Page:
Getters require no authorization because they do not change the state of the contract and all contract data is public. For example, balance simply returns the balance of the specified Address without changing it.

Unprivileged mutators require authorization from the Address that spends or allows spending their balance. The exceptions are xfer_from and burn_from operations where the Address that require authorization from the 'spender' entity that has got an allowance from another Address beforehand.

Priviliged mutators require authorization from a specific privileged identity, known as the "administrator". For example, only the administrator can mint more of the token. Similarly, only the administrator can appoint a new administrator.

Using Stellar Asset Contract with other contracts

From the contract perspective Stellar Asset Contract is not different from any other token that implements the Soroban token interface. The Rust SDK contains a pregenerated client for any contract that implements the token interface:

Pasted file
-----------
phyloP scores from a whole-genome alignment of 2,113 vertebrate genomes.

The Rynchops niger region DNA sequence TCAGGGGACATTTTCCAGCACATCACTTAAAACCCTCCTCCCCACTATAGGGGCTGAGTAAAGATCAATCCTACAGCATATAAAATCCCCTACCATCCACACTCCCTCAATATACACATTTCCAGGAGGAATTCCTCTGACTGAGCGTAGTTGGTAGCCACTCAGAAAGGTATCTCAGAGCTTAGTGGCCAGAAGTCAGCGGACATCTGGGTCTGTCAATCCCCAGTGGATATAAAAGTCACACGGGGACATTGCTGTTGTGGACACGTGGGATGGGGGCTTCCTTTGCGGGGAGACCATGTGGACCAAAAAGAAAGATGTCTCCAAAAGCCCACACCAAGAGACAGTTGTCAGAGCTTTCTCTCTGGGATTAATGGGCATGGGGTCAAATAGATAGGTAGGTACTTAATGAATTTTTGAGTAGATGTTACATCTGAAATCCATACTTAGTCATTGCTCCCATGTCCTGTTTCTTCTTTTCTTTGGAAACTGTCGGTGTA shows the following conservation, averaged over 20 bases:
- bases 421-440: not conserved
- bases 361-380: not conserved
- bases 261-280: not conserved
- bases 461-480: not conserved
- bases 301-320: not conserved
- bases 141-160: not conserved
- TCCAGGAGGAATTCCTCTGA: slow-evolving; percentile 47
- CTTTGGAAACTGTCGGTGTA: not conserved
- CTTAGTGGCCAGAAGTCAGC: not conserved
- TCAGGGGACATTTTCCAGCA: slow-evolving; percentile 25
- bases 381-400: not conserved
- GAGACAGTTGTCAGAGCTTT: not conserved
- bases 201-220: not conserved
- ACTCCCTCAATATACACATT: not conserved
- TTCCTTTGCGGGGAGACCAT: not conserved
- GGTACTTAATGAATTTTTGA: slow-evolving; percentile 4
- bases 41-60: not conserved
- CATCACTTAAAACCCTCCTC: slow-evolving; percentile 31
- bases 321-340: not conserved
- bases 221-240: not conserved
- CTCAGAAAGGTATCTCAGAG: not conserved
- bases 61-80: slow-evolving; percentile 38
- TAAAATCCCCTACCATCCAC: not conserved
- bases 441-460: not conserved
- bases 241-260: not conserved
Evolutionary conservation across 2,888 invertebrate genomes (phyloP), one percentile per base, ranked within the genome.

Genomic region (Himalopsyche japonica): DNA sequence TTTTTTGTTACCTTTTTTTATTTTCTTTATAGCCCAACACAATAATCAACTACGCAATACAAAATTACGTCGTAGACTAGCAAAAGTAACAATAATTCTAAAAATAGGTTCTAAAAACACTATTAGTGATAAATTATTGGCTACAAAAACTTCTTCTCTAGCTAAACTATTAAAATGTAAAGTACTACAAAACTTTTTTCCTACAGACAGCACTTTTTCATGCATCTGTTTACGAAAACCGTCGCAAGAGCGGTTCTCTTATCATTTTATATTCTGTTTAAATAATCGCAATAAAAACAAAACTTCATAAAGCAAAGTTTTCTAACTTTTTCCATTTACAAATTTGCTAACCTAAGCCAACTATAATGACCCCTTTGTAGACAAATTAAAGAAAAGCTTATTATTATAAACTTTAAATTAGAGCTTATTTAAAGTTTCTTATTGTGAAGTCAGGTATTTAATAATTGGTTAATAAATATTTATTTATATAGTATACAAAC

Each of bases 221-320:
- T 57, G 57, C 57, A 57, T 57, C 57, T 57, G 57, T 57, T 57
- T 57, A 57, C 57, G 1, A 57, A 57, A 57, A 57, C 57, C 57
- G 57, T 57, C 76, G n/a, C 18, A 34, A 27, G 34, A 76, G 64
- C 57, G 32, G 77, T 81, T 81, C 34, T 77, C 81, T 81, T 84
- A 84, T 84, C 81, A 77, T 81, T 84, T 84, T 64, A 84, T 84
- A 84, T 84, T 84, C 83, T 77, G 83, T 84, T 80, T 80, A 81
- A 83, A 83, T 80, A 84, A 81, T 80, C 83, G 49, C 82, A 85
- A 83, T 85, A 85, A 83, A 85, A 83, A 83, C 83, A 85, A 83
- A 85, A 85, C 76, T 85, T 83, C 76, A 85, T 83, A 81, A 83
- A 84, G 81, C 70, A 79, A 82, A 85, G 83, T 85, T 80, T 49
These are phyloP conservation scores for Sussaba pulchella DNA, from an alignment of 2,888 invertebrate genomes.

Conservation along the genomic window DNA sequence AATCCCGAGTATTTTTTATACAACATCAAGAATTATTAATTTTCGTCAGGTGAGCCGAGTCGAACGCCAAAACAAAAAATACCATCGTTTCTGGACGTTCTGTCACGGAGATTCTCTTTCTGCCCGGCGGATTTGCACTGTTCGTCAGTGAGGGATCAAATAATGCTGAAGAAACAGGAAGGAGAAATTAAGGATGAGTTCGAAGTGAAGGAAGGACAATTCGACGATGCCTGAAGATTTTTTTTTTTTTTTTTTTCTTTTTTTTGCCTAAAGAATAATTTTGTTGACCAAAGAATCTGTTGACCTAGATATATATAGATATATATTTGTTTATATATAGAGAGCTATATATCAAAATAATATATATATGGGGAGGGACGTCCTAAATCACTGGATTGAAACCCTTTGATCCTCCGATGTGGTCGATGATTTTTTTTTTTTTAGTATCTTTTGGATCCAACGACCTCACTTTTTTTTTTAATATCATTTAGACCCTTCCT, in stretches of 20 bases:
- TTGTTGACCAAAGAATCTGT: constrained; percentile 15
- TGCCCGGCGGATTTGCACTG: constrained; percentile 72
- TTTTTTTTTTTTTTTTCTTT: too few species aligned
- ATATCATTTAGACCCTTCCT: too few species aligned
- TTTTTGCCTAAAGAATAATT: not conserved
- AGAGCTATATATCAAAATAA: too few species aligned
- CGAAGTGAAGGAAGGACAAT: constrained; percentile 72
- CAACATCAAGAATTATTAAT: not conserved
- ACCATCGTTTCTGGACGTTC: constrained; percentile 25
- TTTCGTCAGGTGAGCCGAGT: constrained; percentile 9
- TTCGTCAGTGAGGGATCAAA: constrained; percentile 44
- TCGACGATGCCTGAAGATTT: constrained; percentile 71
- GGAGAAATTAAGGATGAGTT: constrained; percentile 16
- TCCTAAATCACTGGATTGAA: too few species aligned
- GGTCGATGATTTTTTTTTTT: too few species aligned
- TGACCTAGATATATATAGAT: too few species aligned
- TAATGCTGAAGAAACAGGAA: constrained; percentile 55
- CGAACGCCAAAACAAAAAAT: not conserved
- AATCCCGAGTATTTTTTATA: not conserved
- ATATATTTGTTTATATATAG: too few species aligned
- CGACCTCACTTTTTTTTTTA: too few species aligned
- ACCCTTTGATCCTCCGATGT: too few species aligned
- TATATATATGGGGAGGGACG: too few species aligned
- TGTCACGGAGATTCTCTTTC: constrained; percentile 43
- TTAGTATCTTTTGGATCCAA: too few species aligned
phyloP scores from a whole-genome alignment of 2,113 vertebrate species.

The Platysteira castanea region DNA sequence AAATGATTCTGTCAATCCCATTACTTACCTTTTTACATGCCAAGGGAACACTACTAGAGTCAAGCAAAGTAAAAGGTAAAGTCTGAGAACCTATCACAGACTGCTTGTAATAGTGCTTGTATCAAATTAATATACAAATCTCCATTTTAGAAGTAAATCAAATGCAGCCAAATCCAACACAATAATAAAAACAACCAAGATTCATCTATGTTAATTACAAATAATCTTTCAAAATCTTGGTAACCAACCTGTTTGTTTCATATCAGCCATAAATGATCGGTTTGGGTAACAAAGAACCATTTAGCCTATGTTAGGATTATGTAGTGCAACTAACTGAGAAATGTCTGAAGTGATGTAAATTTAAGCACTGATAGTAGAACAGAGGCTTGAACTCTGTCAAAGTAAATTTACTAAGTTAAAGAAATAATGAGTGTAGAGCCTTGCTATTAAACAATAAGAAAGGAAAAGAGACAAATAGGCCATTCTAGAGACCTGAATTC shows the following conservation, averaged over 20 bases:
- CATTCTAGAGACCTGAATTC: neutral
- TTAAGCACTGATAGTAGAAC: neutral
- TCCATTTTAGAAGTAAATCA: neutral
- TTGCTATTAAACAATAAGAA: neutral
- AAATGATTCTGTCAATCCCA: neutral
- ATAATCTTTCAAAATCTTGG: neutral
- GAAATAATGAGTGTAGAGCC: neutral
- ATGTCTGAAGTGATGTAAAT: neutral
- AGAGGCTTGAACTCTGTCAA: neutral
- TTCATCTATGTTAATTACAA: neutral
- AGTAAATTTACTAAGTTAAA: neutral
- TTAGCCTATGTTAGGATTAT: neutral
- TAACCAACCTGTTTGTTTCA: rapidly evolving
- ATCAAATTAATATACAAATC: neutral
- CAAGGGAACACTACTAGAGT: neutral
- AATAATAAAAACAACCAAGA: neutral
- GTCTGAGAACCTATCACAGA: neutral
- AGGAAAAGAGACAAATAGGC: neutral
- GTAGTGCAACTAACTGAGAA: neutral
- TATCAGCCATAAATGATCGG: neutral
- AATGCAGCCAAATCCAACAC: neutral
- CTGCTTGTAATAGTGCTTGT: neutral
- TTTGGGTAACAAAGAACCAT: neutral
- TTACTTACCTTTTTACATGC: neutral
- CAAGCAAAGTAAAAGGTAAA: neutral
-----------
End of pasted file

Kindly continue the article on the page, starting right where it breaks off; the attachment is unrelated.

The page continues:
use soroban_sdk::token;

struct MyContract;

#[contractimpl]
impl MyContract {
fn token_fn(e: Env, id: Address) {
// Create a client instance for the provided token identifier. If the id
// value corresponds to an SAC contract, then SAC implementation is used.
let client = token::Client::new(&env, &id);
// Call token operations part of the SEP-41 token interface
client.transfer(...);
}
}
Clients

A client created by [token::Client] implements the functions defined by any contract that implements the SEP-41 Token Interface. But the Stellar Asset Contract exposes additional functions such as mint. To access the additional functions, another client needs to be used: token::StellarAssetClient. This client only implements the functions which are not part of the SEP-41.

let client = token::StellarAssetClient::new(&env, &id);
// Call token operations which are not part of the SEP-41 token interface
// but part of the CAP-46-6 Smart Contract Standardized Asset
client.mint(...);

Examples

See the full examples that utilize the token contract in various ways for more details:

Notice, that these examples don't do anything to support SAC specifically.

Testing

Soroban Rust SDK provides an easy way to instantiate a Stellar Asset Contract tokens using register_stellar_asset_contract. For example:

let admin = Address::random();
let user = Address::random();
let token = StellarAssetClient::new(e, &e.register_stellar_asset_contract(admin.clone()));
token.mint(&admin, &user, &1000);

See the tests in the examples above for the full test implementation.

Contract Interface

This interface can be found in the SDK. It extends the common Token Interface.